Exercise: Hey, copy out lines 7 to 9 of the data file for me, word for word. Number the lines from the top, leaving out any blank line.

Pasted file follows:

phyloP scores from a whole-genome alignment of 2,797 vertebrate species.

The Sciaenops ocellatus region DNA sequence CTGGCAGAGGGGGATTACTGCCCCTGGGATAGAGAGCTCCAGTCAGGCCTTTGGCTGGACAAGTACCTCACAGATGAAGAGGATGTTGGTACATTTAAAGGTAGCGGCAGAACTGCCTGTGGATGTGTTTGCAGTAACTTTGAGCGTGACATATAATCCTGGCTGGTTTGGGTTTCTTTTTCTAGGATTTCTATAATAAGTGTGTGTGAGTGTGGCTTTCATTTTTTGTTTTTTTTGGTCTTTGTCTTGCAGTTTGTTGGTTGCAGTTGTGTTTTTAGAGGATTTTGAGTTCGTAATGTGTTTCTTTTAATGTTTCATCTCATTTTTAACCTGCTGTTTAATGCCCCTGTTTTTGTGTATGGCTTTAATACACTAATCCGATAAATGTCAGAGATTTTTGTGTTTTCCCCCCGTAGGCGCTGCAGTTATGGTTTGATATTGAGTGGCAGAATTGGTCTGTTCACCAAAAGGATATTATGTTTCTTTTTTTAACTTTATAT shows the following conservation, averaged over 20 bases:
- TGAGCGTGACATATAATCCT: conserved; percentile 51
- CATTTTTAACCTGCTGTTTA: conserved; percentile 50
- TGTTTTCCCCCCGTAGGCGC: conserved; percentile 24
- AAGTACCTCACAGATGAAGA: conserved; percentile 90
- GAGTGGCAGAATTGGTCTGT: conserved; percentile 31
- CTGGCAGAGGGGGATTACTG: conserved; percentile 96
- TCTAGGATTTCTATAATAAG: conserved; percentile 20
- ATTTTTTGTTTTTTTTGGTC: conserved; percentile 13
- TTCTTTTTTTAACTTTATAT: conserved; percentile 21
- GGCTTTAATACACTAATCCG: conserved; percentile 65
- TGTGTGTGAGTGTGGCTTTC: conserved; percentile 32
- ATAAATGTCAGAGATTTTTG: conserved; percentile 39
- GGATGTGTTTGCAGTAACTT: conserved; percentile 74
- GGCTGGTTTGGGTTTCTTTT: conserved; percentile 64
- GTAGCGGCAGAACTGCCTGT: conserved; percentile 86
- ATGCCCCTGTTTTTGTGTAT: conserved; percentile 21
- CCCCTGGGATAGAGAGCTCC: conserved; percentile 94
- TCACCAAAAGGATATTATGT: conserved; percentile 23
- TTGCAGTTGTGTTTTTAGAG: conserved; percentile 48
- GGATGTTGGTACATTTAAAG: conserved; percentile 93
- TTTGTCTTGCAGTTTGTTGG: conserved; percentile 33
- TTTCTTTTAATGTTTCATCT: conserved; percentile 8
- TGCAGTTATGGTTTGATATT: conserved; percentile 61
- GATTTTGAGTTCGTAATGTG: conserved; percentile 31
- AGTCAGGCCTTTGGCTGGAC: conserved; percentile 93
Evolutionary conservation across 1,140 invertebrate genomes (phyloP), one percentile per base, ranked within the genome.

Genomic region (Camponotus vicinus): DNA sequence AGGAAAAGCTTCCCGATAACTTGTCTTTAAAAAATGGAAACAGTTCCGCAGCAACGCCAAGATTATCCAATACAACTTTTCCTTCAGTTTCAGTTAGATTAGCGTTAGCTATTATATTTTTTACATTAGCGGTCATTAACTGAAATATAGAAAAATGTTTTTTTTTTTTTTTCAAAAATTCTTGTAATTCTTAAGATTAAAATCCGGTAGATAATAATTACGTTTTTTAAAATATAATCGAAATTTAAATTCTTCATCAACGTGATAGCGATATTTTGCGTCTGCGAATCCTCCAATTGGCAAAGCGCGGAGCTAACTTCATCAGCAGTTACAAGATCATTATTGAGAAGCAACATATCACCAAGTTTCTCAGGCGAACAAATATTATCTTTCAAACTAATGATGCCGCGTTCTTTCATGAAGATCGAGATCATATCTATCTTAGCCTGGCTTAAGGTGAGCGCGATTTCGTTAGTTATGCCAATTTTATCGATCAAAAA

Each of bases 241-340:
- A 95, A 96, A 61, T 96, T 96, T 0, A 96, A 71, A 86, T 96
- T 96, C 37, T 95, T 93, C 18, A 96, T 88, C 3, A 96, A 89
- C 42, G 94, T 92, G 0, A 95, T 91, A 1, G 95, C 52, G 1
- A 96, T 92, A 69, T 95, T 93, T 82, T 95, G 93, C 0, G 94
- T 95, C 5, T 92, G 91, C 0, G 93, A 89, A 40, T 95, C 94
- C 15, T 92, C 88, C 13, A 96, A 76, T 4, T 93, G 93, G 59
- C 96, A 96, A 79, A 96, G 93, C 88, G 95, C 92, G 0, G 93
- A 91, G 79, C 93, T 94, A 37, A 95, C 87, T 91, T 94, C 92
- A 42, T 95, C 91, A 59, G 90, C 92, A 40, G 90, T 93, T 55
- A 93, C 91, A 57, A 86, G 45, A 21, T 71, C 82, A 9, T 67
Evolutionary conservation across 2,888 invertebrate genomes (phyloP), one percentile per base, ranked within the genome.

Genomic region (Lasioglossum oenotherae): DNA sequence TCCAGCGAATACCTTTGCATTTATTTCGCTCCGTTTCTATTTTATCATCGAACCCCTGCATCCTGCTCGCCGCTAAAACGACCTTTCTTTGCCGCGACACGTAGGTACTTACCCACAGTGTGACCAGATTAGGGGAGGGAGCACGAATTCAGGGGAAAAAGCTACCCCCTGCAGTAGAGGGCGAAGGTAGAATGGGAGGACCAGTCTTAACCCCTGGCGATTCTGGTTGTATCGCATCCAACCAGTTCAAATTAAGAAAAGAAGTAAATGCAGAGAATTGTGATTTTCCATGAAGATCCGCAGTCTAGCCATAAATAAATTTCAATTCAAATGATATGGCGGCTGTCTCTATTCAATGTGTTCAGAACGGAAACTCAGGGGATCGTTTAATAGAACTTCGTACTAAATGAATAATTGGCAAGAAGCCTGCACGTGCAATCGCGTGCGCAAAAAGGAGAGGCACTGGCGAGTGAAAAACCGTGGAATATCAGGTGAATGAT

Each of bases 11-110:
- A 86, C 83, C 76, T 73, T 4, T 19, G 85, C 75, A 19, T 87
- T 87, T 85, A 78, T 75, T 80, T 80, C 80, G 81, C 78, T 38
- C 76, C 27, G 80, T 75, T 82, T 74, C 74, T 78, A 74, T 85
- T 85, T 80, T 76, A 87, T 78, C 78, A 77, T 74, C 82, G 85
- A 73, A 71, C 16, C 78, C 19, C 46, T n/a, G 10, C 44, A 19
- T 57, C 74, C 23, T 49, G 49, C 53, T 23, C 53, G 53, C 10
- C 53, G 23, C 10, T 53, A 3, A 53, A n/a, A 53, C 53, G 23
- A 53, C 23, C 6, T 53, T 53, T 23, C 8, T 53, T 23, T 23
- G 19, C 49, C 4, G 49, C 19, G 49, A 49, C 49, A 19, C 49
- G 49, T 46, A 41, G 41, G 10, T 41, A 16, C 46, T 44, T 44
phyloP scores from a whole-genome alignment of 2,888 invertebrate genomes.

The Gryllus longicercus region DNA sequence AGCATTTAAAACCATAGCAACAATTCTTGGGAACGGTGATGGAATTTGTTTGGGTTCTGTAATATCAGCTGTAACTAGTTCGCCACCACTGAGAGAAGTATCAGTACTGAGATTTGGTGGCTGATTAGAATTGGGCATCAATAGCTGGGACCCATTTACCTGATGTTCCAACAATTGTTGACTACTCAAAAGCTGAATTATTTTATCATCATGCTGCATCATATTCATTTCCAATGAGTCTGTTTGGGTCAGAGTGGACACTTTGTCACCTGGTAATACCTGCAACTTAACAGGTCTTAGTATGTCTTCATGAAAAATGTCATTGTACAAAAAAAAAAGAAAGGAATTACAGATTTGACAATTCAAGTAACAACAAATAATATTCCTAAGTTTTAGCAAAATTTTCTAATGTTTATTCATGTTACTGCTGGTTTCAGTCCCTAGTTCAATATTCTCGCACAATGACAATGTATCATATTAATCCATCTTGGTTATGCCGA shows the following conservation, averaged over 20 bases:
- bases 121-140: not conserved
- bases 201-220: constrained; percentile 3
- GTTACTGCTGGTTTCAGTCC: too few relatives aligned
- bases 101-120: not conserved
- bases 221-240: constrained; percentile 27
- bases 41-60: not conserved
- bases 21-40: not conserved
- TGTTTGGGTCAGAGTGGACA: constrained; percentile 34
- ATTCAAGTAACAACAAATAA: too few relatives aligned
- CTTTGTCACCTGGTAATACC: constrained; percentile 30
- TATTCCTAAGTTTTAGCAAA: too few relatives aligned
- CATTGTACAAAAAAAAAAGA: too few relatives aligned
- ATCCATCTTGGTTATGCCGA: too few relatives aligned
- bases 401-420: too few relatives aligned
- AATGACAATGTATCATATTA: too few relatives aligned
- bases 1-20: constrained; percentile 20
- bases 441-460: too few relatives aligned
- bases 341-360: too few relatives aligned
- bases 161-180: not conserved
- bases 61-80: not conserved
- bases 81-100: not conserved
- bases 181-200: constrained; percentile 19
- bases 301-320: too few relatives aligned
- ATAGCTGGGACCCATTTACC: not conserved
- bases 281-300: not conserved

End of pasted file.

- GAGTGGCAGAATTGGTCTGT: conserved; percentile 31
- CTGGCAGAGGGGGATTACTG: conserved; percentile 96
- TCTAGGATTTCTATAATAAG: conserved; percentile 20